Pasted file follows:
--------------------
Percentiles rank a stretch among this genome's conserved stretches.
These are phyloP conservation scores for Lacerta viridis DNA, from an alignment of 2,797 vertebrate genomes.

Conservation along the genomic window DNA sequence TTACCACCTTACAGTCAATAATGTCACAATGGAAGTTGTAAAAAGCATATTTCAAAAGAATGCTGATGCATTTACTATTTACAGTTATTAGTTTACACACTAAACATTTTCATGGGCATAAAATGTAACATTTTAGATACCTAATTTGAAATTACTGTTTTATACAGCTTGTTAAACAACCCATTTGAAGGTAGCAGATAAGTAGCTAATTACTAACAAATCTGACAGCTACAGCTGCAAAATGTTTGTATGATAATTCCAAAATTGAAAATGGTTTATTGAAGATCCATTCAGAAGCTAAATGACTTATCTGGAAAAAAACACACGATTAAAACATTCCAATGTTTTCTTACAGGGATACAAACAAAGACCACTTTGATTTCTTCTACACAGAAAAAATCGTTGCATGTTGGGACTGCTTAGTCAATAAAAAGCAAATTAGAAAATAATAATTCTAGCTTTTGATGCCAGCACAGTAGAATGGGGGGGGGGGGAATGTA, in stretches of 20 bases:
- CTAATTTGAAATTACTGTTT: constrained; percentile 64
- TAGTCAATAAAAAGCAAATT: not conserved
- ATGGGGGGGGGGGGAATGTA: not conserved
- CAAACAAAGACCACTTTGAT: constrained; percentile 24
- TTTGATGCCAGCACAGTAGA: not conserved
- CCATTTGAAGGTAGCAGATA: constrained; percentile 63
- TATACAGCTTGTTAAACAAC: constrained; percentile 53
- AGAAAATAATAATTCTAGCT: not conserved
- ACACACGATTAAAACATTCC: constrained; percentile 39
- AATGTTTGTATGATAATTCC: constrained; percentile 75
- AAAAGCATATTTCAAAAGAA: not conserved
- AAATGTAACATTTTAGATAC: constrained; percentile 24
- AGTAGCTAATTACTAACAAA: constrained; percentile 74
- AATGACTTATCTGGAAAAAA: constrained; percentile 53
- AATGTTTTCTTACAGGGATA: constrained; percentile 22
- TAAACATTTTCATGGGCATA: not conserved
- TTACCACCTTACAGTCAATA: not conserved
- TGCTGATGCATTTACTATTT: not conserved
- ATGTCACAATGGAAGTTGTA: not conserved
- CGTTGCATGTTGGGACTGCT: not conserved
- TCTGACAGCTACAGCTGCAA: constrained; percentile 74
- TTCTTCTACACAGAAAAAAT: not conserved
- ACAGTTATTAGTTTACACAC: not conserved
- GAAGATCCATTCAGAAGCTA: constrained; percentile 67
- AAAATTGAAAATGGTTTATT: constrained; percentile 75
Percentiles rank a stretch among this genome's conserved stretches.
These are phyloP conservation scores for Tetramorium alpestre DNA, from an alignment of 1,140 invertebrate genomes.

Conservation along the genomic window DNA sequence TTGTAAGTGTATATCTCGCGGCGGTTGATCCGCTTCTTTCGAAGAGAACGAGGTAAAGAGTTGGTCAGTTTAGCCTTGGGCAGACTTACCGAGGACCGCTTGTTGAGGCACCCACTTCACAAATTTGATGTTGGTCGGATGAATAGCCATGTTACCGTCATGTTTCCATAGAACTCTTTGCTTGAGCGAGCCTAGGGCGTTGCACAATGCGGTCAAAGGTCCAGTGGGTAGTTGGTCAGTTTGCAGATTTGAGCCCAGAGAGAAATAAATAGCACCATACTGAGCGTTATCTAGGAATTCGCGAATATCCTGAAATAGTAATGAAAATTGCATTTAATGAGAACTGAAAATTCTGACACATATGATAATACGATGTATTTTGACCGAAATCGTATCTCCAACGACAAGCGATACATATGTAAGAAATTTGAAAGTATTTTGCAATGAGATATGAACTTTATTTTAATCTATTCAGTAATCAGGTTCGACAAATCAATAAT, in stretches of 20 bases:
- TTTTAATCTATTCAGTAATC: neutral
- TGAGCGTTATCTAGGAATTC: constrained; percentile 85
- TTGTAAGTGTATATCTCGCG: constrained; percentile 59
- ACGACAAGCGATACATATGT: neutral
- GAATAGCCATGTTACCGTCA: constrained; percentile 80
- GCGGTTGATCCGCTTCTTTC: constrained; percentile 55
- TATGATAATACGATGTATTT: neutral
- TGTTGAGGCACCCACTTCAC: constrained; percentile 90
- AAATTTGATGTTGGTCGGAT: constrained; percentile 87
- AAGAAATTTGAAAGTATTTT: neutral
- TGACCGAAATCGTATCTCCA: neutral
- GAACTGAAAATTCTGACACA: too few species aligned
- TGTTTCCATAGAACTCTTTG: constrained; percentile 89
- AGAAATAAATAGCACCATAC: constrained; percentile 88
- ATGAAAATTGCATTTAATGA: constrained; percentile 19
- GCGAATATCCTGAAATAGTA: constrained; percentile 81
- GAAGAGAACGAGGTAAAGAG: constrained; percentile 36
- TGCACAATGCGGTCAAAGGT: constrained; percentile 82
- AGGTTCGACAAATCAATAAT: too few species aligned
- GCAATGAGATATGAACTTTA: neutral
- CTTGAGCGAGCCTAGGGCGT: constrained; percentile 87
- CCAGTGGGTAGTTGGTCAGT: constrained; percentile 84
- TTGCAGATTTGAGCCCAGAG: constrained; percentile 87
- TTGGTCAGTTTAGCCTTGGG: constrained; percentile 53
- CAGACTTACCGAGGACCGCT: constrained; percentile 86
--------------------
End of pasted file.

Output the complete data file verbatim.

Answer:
Percentiles rank a stretch among this genome's conserved stretches.
These are phyloP conservation scores for Lacerta viridis DNA, from an alignment of 2,797 vertebrate genomes.

Conservation along the genomic window DNA sequence TTACCACCTTACAGTCAATAATGTCACAATGGAAGTTGTAAAAAGCATATTTCAAAAGAATGCTGATGCATTTACTATTTACAGTTATTAGTTTACACACTAAACATTTTCATGGGCATAAAATGTAACATTTTAGATACCTAATTTGAAATTACTGTTTTATACAGCTTGTTAAACAACCCATTTGAAGGTAGCAGATAAGTAGCTAATTACTAACAAATCTGACAGCTACAGCTGCAAAATGTTTGTATGATAATTCCAAAATTGAAAATGGTTTATTGAAGATCCATTCAGAAGCTAAATGACTTATCTGGAAAAAAACACACGATTAAAACATTCCAATGTTTTCTTACAGGGATACAAACAAAGACCACTTTGATTTCTTCTACACAGAAAAAATCGTTGCATGTTGGGACTGCTTAGTCAATAAAAAGCAAATTAGAAAATAATAATTCTAGCTTTTGATGCCAGCACAGTAGAATGGGGGGGGGGGGAATGTA, in stretches of 20 bases:
- CTAATTTGAAATTACTGTTT: constrained; percentile 64
- TAGTCAATAAAAAGCAAATT: not conserved
- ATGGGGGGGGGGGGAATGTA: not conserved
- CAAACAAAGACCACTTTGAT: constrained; percentile 24
- TTTGATGCCAGCACAGTAGA: not conserved
- CCATTTGAAGGTAGCAGATA: constrained; percentile 63
- TATACAGCTTGTTAAACAAC: constrained; percentile 53
- AGAAAATAATAATTCTAGCT: not conserved
- ACACACGATTAAAACATTCC: constrained; percentile 39
- AATGTTTGTATGATAATTCC: constrained; percentile 75
- AAAAGCATATTTCAAAAGAA: not conserved
- AAATGTAACATTTTAGATAC: constrained; percentile 24
- AGTAGCTAATTACTAACAAA: constrained; percentile 74
- AATGACTTATCTGGAAAAAA: constrained; percentile 53
- AATGTTTTCTTACAGGGATA: constrained; percentile 22
- TAAACATTTTCATGGGCATA: not conserved
- TTACCACCTTACAGTCAATA: not conserved
- TGCTGATGCATTTACTATTT: not conserved
- ATGTCACAATGGAAGTTGTA: not conserved
- CGTTGCATGTTGGGACTGCT: not conserved
- TCTGACAGCTACAGCTGCAA: constrained; percentile 74
- TTCTTCTACACAGAAAAAAT: not conserved
- ACAGTTATTAGTTTACACAC: not conserved
- GAAGATCCATTCAGAAGCTA: constrained; percentile 67
- AAAATTGAAAATGGTTTATT: constrained; percentile 75
Percentiles rank a stretch among this genome's conserved stretches.
These are phyloP conservation scores for Tetramorium alpestre DNA, from an alignment of 1,140 invertebrate genomes.

Conservation along the genomic window DNA sequence TTGTAAGTGTATATCTCGCGGCGGTTGATCCGCTTCTTTCGAAGAGAACGAGGTAAAGAGTTGGTCAGTTTAGCCTTGGGCAGACTTACCGAGGACCGCTTGTTGAGGCACCCACTTCACAAATTTGATGTTGGTCGGATGAATAGCCATGTTACCGTCATGTTTCCATAGAACTCTTTGCTTGAGCGAGCCTAGGGCGTTGCACAATGCGGTCAAAGGTCCAGTGGGTAGTTGGTCAGTTTGCAGATTTGAGCCCAGAGAGAAATAAATAGCACCATACTGAGCGTTATCTAGGAATTCGCGAATATCCTGAAATAGTAATGAAAATTGCATTTAATGAGAACTGAAAATTCTGACACATATGATAATACGATGTATTTTGACCGAAATCGTATCTCCAACGACAAGCGATACATATGTAAGAAATTTGAAAGTATTTTGCAATGAGATATGAACTTTATTTTAATCTATTCAGTAATCAGGTTCGACAAATCAATAAT, in stretches of 20 bases:
- TTTTAATCTATTCAGTAATC: neutral
- TGAGCGTTATCTAGGAATTC: constrained; percentile 85
- TTGTAAGTGTATATCTCGCG: constrained; percentile 59
- ACGACAAGCGATACATATGT: neutral
- GAATAGCCATGTTACCGTCA: constrained; percentile 80
- GCGGTTGATCCGCTTCTTTC: constrained; percentile 55
- TATGATAATACGATGTATTT: neutral
- TGTTGAGGCACCCACTTCAC: constrained; percentile 90
- AAATTTGATGTTGGTCGGAT: constrained; percentile 87
- AAGAAATTTGAAAGTATTTT: neutral
- TGACCGAAATCGTATCTCCA: neutral
- GAACTGAAAATTCTGACACA: too few species aligned
- TGTTTCCATAGAACTCTTTG: constrained; percentile 89
- AGAAATAAATAGCACCATAC: constrained; percentile 88
- ATGAAAATTGCATTTAATGA: constrained; percentile 19
- GCGAATATCCTGAAATAGTA: constrained; percentile 81
- GAAGAGAACGAGGTAAAGAG: constrained; percentile 36
- TGCACAATGCGGTCAAAGGT: constrained; percentile 82
- AGGTTCGACAAATCAATAAT: too few species aligned
- GCAATGAGATATGAACTTTA: neutral
- CTTGAGCGAGCCTAGGGCGT: constrained; percentile 87
- CCAGTGGGTAGTTGGTCAGT: constrained; percentile 84
- TTGCAGATTTGAGCCCAGAG: constrained; percentile 87
- TTGGTCAGTTTAGCCTTGGG: constrained; percentile 53
- CAGACTTACCGAGGACCGCT: constrained; percentile 86